Suburban English Magick

“Behind every brutal scene/there is beauty/in Suburban English Magick: Peer in to the world of semi-rural village life in the Shires. Modern day folklore, witchcraft and the uncanny, dressed in sportswear, driven in souped-up race cars, depicted in paint and recited in tongue.”

Large scale live painting and audio installation by Mental Spaghetti founder, Marie-Louise Plum.

From 2-16 September, a picture of Suburban English Magick will be built up, in paint and tongue, in the Bob and Roberta Smith CCCA Shed, Coventry.

Custodians of the CCCA, The Pod, have programmed this live painting exhibition in the run-up to the Scratch the Surface Festival, 2017, co-curated and programmed with various partners, including Mental Spaghetti.

Please note that live painting and audio installation will only take place between 10am-6pm, from Fri-Sun, from 2-16 September. The installation is visible at all times, during Fargo Village opening hours. Please see website for more details. 

DOWNLOAD PRESS RELEASE HERE: Suburban English Magick Press Release

WWW.MARIELOUISEPLUM.COM

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Siris Hill

Siris Hill is a self-taught artist whose creative practice is centred around Renaissance and Baroque inspired figurative painting. His work explores the effects of mental illness and other psychological conditions of the mind on an individual. Focusing on the struggle of perception, he depicts the beauty of individuality, but the strongest message is the struggle of trying to live. ​Siris is a digital fine artist, replicating the textures and movement of oil and acrylic paint.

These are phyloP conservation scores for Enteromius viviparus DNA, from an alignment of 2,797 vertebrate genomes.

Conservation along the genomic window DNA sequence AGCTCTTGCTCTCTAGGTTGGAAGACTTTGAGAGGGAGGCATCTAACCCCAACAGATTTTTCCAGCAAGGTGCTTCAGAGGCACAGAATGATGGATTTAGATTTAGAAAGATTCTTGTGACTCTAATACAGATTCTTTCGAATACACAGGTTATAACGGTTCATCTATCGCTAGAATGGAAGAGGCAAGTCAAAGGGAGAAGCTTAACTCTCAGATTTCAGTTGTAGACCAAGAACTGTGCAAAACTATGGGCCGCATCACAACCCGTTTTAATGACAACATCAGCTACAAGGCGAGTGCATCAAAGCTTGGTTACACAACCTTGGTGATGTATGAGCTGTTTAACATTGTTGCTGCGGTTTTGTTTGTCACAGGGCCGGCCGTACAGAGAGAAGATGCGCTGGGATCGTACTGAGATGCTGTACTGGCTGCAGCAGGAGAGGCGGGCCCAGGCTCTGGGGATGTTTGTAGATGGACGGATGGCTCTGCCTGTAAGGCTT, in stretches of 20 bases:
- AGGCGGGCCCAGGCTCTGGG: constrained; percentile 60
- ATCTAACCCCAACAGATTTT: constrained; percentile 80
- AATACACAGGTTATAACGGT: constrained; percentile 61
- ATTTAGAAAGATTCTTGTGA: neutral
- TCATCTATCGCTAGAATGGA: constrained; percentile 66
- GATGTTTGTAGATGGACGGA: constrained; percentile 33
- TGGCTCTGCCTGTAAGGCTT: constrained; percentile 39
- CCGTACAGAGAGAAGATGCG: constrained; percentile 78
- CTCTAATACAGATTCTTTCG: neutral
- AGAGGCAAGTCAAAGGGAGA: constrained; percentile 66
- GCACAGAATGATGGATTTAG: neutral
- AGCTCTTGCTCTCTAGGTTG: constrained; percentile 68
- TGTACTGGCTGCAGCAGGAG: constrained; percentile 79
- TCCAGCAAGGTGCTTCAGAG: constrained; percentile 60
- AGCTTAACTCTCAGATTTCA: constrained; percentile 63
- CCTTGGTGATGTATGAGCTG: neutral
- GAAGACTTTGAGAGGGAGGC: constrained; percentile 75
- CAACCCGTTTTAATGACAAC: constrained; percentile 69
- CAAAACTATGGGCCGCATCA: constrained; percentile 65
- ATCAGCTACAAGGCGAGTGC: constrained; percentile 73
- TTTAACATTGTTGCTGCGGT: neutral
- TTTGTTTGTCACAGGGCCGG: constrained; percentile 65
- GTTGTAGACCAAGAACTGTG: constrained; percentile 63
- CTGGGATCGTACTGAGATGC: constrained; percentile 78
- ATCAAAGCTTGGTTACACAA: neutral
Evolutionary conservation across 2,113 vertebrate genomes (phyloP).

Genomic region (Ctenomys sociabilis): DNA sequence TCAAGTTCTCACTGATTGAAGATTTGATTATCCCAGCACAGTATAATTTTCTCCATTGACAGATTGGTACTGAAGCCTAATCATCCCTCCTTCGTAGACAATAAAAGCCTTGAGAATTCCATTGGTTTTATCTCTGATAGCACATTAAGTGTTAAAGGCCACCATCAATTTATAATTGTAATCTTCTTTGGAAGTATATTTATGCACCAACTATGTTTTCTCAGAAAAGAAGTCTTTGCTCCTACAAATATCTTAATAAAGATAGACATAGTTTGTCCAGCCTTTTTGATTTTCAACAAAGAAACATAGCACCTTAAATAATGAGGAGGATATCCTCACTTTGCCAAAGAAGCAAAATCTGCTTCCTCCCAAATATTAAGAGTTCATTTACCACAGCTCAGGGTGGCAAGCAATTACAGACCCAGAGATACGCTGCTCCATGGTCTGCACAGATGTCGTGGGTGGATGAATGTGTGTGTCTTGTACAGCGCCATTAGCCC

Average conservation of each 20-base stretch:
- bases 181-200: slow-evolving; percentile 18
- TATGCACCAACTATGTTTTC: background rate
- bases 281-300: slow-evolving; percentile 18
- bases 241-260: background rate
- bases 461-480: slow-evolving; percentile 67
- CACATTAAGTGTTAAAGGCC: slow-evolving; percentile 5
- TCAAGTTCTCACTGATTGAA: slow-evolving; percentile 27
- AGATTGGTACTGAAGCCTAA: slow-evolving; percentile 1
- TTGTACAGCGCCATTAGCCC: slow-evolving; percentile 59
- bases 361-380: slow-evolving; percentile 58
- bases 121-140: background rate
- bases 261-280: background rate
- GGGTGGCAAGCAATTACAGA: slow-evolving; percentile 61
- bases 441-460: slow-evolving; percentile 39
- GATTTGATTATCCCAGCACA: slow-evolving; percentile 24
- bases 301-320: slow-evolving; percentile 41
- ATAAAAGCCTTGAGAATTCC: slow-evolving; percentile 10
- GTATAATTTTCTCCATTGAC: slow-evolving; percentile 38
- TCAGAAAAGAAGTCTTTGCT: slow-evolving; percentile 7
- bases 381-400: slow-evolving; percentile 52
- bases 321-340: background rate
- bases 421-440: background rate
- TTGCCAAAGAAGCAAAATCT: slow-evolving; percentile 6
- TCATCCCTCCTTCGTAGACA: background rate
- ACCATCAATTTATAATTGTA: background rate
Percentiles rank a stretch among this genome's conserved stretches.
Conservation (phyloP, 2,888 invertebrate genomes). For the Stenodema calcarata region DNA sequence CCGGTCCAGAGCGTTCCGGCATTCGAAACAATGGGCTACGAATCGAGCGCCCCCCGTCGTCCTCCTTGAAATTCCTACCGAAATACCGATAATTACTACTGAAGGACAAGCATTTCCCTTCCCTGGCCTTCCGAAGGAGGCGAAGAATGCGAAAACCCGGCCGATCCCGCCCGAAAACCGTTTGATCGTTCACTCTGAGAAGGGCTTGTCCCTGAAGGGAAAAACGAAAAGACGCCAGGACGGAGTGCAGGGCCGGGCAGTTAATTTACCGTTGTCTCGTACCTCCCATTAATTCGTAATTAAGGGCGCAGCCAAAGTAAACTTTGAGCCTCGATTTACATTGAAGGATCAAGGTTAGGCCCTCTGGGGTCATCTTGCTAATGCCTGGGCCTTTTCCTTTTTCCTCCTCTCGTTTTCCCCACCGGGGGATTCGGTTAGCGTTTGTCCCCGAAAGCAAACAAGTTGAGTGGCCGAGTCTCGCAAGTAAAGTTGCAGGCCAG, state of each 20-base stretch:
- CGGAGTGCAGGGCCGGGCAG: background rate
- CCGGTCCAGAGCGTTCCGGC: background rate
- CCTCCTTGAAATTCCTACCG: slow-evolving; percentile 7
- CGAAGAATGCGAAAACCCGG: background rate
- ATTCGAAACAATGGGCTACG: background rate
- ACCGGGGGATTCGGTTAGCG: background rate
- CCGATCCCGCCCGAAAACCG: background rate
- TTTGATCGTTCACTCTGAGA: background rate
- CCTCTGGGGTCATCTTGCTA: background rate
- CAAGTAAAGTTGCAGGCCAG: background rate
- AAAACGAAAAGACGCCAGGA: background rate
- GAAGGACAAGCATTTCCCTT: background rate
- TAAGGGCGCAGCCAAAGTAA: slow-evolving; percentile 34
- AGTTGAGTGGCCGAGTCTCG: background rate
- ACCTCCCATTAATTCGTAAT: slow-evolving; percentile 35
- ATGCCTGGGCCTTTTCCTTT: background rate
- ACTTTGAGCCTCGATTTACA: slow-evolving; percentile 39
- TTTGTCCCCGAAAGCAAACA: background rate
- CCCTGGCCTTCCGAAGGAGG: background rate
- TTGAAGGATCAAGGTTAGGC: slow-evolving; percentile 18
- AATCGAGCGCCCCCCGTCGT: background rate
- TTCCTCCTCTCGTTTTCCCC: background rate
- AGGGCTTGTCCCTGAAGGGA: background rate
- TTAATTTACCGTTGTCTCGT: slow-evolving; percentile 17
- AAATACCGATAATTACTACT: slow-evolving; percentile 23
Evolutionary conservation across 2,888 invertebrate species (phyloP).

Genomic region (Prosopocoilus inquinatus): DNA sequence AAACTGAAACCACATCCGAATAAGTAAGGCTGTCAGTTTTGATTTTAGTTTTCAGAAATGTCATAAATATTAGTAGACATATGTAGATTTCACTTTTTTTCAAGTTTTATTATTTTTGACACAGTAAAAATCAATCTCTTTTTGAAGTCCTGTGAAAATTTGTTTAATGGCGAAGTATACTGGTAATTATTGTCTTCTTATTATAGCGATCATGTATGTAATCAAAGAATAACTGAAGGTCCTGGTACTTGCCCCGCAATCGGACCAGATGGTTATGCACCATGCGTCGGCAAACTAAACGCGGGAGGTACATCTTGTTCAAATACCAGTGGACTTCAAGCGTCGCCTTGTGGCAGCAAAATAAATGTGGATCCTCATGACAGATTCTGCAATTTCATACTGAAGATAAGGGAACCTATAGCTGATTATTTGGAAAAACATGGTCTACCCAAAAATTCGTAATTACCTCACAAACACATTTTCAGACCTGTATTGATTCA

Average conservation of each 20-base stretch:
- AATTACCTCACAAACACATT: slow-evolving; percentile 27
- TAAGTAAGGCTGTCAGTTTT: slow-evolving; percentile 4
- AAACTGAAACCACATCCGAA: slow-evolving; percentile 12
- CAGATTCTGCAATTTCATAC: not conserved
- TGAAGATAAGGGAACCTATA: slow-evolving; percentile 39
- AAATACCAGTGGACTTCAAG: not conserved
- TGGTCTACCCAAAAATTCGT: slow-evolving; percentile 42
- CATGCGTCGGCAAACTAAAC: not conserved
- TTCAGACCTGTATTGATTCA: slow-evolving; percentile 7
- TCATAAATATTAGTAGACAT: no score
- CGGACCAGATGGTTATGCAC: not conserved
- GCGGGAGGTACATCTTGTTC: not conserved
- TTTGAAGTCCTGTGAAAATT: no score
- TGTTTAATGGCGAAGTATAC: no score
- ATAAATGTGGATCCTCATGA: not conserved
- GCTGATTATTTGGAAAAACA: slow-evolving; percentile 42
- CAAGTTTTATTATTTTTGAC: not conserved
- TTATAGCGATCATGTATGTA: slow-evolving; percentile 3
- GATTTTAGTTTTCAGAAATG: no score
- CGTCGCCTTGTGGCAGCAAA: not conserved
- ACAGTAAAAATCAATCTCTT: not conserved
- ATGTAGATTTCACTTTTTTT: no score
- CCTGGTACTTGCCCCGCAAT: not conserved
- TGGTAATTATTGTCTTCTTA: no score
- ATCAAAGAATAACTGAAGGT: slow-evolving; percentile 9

“I’m Siris Hill. I’m 27. I have suffered from anxiety and depression since my late teens, and, have become somewhat agoraphobic due to the anxiety, which makes it difficult to network with other people. I sometimes find it difficult to share my work. This is caused by past rejection, anxiety about approaching people, and not feeling good enough.

I was diagnosed with Crohn’s disease at birth. I practically lived in hospitals until the age of fifteen when I decided I was sick of them mistreating me. I stopped taking my medication, and have been physically healthy ever since, although I began getting anxiety attacks due to the trauma of my childhood.

I started painting 4 years ago, as a way to relax. Since then it has become a form of meditation for me. I am self-taught and my work portrays the raw feelings and emotions felt living with mental illnesses. It might be difficult for a person living without a mental illness to understand what it’s like for me – I often feel frustrated and isolated.

I love oil painting, but I’m unable to use it due to the fumes and certain materials triggering my anxiety. I taught myself to replicate techniques of Renaissance painters such as Rembrandt. Due to the advancements in technology I’m able to replicate traditional painting almost exactly, the only difference is drying times between layers.

I use a graphics tablet which tracks the movement of a pen that I hold to paint so my hand movements are then replicated on the screen.  Other than that my process is almost exactly like Rembrandt’s, from what I’ve gathered through research at least. I build up a rough sketch to find a composition, fill in light and shadows, work in black and white to realise my forms and then glaze colours on top (although sometimes I work with colour straight away).

Painting is my way of expressing what I can’t talk about. My art may seem dark, but, I feel it reflects the reality other people like me live with day to day.”

To see more of Siris Hill’s work, please visit his website, www.sirishill.co.uk/, Instragram, and Facebook profiles. Siris recently exhibited with ten other artists living with mental ill health. Their self-curated show, Absence, can be viewed online, here.